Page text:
In May 2013 the 5th Edition of the American Psychiatric Association's Diagnostic and Statistic Manual was released. This diagnostic nomenclature is significantly different in many ways from DSM IV. It embodies the first substantial change to psychiatric diagnosis in over thirty years. This workshop will provide an overview of the structural changes to the new Manual. We will address some of the remaining thorny issues to be grappled with as this new Manual is introduced. We will also discuss what diagnoses were added and deleted... and why. We will also discuss several modifications to existing recognized diagnoses. This information is critical for clinical social workers to possess in order to practice competently now and in the years to come.

Workshop E: Social Work Supervision in Today's Changing Workplace–Let's Refer Back to the Classics

Friday, November 22, 2013
1:30–4:45 p.m.
Barat House, Newton Campus
$35.00
3.00 CEUs
Instructor: Susan A. Coleman, LICSW, Director, Field Education - Boston College GSSW

Social workers are employed in a multitude of settings, each of which may have varying beliefs regarding the nature and importance of staff and student supervision. This workshop provides the opportunity for the supervisory social worker to step back and examine key elements of practice and supervision today by looking at some selected relevant themes in classic literary works. Some of these works include: The Color Purple, A Tree Grows in Brooklyn, and The House on Mango Street. We will see how these themes from the classics can provide new insights into social work practice and supervision today. Further, we will identify a set of best practices regarding supervision as well as what structures need to be built into an effective supervisory relationship. We'll also provide several usable tips you can implement right away in your supervisory work.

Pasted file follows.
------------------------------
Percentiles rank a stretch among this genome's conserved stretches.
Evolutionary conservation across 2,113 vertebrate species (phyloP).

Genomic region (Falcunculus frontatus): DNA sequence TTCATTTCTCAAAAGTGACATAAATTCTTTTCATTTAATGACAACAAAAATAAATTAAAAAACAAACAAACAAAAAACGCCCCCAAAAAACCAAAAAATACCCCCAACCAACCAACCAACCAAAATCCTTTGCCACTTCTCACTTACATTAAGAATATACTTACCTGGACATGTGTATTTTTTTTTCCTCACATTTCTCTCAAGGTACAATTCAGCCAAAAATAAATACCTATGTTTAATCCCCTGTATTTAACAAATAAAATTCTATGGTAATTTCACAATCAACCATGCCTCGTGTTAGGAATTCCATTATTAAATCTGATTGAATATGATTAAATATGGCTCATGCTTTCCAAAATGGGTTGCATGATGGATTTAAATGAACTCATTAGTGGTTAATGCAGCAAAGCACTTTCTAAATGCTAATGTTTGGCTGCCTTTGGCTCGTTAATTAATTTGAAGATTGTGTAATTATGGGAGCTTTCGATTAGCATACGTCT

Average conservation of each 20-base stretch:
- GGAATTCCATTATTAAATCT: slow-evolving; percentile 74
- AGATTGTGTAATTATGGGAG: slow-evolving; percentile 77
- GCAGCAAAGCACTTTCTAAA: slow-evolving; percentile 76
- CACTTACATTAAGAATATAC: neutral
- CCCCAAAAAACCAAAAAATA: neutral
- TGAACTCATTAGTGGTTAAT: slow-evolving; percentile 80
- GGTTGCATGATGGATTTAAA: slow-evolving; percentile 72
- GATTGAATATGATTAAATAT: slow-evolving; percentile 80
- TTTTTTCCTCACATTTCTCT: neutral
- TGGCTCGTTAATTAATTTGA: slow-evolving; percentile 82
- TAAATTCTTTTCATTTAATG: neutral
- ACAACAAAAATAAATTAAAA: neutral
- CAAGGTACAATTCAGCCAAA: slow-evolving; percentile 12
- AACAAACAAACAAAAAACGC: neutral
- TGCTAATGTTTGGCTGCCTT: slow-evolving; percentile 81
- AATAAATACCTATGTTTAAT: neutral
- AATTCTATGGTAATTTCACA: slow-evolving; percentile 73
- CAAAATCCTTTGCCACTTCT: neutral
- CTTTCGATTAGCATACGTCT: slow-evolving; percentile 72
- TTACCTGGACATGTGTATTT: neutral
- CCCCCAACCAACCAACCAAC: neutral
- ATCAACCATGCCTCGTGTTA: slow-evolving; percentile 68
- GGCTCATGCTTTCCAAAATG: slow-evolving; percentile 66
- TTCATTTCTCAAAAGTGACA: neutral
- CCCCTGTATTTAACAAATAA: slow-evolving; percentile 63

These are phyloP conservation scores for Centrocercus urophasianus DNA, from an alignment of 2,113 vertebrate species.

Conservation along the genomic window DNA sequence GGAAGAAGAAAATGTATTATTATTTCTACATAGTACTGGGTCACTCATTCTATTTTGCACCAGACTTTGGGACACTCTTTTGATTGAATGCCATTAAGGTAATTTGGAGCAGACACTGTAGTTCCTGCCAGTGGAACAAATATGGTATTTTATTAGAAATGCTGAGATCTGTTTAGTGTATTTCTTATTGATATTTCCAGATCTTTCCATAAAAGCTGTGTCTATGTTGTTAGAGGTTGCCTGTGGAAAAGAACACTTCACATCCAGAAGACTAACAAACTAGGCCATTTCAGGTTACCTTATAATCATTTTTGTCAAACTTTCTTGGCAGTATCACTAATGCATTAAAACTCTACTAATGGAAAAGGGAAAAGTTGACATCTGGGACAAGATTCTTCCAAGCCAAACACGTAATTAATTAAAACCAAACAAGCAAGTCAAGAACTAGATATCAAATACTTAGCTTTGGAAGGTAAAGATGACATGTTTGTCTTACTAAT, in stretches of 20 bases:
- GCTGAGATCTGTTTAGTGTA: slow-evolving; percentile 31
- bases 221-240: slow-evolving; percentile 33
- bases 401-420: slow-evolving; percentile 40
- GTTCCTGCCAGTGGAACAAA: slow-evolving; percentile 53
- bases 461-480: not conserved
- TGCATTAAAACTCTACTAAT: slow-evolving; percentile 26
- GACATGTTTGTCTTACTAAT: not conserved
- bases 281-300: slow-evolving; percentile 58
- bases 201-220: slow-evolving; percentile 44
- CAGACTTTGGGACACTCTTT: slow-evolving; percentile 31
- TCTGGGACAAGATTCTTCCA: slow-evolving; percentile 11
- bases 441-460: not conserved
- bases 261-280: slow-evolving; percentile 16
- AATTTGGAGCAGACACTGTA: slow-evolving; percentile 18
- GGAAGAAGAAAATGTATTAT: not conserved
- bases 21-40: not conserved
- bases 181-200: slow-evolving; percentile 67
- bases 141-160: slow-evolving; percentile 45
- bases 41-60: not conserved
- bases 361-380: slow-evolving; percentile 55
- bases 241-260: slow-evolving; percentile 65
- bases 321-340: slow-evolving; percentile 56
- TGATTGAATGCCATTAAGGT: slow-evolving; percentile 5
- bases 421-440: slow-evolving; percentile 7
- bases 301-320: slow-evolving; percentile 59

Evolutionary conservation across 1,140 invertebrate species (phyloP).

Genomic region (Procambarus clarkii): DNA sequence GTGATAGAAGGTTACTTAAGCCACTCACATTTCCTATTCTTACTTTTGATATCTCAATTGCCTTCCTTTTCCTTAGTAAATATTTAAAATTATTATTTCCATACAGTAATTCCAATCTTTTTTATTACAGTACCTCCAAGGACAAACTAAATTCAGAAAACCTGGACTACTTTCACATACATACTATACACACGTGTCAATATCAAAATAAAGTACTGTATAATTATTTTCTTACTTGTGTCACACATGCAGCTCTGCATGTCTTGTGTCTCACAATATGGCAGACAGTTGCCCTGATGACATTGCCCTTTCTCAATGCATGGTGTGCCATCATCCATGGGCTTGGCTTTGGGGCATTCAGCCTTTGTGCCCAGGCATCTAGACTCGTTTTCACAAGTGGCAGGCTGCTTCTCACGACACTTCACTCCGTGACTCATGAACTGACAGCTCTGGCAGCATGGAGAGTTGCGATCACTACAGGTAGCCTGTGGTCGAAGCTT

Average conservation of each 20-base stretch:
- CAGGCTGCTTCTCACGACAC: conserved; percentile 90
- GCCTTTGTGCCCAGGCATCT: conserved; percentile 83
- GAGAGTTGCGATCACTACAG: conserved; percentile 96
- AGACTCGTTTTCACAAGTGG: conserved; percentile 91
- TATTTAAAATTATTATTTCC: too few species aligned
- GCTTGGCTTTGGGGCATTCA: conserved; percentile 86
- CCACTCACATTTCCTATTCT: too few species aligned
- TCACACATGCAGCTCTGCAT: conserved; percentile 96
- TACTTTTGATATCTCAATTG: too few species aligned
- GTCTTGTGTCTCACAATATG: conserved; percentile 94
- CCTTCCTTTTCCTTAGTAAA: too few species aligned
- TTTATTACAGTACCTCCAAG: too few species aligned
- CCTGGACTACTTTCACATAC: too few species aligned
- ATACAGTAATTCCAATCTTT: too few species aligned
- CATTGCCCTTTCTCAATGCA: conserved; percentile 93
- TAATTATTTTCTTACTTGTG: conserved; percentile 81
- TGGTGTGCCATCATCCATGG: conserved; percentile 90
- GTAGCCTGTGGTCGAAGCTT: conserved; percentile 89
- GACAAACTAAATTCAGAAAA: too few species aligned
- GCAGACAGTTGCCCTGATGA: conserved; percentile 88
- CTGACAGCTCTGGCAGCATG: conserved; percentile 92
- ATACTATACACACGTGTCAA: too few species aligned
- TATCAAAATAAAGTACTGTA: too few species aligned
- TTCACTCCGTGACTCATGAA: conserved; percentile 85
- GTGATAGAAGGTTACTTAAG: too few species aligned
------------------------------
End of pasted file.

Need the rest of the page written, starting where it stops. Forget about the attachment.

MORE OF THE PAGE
Upcoming workshops and programs are posted every spring and fall. Please check back for updated information.

Additional workshops and conferences on special topics, including our renowned Annual National Conference on Social Work and HIV/AIDS, are held throughout the year.